Kurt Helin

Isaiah Thomas

Danny Ainge consulted with Celtics’ guard Isaiah Thomas about potential free agents

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There is nobody on the Celtics who should feel their roster spot is safe. Well, maybe Marcus Smart to a degree, but in general GM Danny Ainge has a lot of assets that he is willing to wheel and deal to build the Celtics roster.

Which is why him reaching out to Isaiah Thomas about free agents is a sign the guard might be around for a little while.

Speaking with the Boston Globe, Thomas — who was traded to the Celtics mid-season and helped spark their run to the playoffs — said Ainge called him up to talk about free agents and who would fit in Boston.

“Danny said if there’s any free agent out there I’m interested in, to let him know,” Thomas said by telephone. “That has me excited. For him to ask for my input means a lot, because it means I’m definitely, right now, a part of the future, and they also value your word and what you think about the game of basketball. It means a lot, and it’s a mutual respect we have. Now, hopefully, we can get a few guys.”

So who does Thomas want? Like he’s going to name names. But he did say what he was looking for.

“A defensive-minded player,” he said. “It’d be nice to get one of those in the draft. A lot of the big men out there could definitely help us out. But I know Danny is always up to something.”

Thomas told Ainge he could be a valuable recruiter when free agency begins. Thomas said that when he played for the University of Washington, he helped persuade several high school prospects to join the Huskies.

Well then Isaiah, get on the phone to DeAndre Jordan and Roy Hibbert right now.

Thomas is a good fit on the Celtics right now — a dynamic scorer that the fans will love. He will put up points on a team that could use a little offensive spark, he averaged 19 points a game for the Celtics last season. No, he’s not terribly efficient (41 percent shooting), but he can score.

In the end, Thomas is an asset that can be moved just like every other Celtic. If Ainge gets the right offer, Thomas is gone. But for now, it sounds like Thomas can move out of the hotel where he has lived in Boston — seriously, ever since he was traded — and get an apartment. But he may want to hold off on buying just yet.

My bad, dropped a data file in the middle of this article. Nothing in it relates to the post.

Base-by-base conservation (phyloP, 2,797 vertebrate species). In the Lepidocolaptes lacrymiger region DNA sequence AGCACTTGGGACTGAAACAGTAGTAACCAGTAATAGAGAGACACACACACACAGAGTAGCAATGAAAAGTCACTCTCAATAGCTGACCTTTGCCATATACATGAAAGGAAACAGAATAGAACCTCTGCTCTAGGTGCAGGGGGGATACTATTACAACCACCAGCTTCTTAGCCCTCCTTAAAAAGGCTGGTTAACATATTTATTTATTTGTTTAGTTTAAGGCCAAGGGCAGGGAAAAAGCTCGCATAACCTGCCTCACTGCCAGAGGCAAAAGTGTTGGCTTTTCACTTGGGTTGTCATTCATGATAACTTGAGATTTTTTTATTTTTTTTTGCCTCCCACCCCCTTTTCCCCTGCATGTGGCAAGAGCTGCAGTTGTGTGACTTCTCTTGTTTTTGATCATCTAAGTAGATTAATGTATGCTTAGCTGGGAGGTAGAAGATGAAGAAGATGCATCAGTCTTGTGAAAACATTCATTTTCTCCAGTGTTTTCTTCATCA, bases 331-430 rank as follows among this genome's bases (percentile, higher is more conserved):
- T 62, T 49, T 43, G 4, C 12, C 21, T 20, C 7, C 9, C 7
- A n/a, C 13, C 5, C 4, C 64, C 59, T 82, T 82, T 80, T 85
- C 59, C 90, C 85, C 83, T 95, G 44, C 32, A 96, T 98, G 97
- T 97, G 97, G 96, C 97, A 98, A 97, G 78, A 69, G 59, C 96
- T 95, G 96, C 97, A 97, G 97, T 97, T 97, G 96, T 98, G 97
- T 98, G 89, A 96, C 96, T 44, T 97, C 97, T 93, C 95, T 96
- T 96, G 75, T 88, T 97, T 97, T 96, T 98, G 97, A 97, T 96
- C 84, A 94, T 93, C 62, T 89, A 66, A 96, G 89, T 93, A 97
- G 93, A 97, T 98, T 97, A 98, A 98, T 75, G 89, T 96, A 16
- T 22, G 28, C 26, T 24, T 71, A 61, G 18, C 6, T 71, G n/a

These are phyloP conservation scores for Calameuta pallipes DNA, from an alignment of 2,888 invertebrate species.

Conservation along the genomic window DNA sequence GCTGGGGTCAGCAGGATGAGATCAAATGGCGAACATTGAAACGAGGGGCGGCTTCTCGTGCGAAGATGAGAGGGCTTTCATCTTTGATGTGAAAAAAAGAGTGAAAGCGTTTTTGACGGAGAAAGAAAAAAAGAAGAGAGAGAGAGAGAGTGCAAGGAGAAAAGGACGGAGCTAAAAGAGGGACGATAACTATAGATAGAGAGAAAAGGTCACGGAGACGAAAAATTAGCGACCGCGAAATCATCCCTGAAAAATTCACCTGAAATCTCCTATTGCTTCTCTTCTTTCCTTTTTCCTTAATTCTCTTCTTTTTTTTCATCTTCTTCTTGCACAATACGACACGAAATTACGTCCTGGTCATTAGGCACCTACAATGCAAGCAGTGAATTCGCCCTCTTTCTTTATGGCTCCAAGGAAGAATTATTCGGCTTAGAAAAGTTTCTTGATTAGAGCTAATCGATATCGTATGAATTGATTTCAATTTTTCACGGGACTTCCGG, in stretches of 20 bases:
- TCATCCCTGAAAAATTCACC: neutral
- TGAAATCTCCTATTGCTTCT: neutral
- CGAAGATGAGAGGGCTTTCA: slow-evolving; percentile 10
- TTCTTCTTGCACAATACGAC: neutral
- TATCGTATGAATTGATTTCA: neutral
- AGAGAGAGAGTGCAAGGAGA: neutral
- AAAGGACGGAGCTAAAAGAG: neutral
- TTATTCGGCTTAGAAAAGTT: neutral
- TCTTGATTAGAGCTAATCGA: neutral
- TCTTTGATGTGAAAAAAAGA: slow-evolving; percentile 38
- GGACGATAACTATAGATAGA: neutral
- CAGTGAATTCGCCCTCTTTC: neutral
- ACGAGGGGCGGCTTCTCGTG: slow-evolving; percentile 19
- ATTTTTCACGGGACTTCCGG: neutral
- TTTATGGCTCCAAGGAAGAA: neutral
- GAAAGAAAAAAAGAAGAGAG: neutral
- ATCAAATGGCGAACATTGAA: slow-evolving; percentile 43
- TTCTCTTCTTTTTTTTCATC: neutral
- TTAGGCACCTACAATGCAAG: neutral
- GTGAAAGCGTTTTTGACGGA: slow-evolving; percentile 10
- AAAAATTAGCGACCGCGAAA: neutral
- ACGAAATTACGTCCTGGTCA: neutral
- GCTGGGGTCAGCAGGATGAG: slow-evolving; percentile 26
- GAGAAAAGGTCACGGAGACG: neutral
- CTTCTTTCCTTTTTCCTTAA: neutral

Rumor: Paul Pierce might opt out of contract with Wizards, join Clippers

Atlanta Hawks v Washington Wizards-Game Six
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After his last game in Washington, with the Wizards eliminated by the Atlanta Hawks from these playoffs, Paul Pierce sounded like a guy ready to walk away.

“Truthfully, what was going through my mind is, I don’t have too much of these efforts left, if any,” Pierce said. “These rides throughout the NBA season, throughout the playoffs, are very emotional. They take a lot out of not only your body, but your mind, your spirit…. I don’t even know if I’m going to play basketball anymore,” Pierce said.

But maybe he will — on the other coast with another team that just can’t quite seem to live up to its promise.

Pierce to the Clippers rumors have floated around the league for a while, and David Aldridge at NBA.com brought it up in his column Monday.

Washington’s main issue is complacency. The Wizards could stand pat if Pierce decides to return to D.C. next season rather than opt out of his deal, but many around the league believe Pierce will do just that and finish his career back home in Los Angeles with the Clippers.

The point Aldridge is making is a good one: The Wizards need a long term answer at the three. Pierce enjoyed his time in the city and may, once things settle down, decide to stay put. He spoke glowingly of his teammates there and the city.

Doc Rivers had the chance to go after Pierce last summer but decided to give his full mid-level exception to Spencer Hawes instead. You can bet he’d like that one over.

And he may get the chance. One-year deal and the Clippers get some needed depth at the three and a veteran voice? At an affordable price, it makes sense.

If Pierce wants to go through one more run.

Golden State Warriors vs. Houston Rockets Game 4: Three things to watch from Houston

Los Angeles Clippers v Houston Rockets - Game Seven
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The questions remaining in the Western Conference Finals aren’t about what Golden State can do — we’ve seen that. They are the better team. There’s no doubt they can close out the series.

The questions are all for Houston. They have fought hard and lost two games, then been dominated in another. The Rockets are down 3-0 but at home for Game 4 Monday night with one more chance to show their resolve and answer some of the myriad of questions the Warriors pose for them.

With that, we’ll focus on Houston heading into Game 4: Here are three things to watch from the Rockets.

1) How much fight does Houston have left? After Game 4 against the Clippers in the second round of the playoffs, I was in the Rockets’ locker room and thought they looked defeated. Houston was down 3-1, and after a couple tough losses they looked like players in other playoff locker rooms I’ve seen, ones where the team came out the next game and rolled over to accept their fate. But that’s not these Rockets. Houston has been the most resilient team in the NBA this season. Injuries forced changing lineups all season and would have devastated a lot of teams, yet the Rockets kept on winning — 56 games, all the way to the two seed in the West. Against the Clippers, they battled back to take the series. The question here isn’t can Houston battle back to take this series from the Golden State — it can’t — but will it come out with that fight and spirit and take Game 4? I expect they will show that resolve.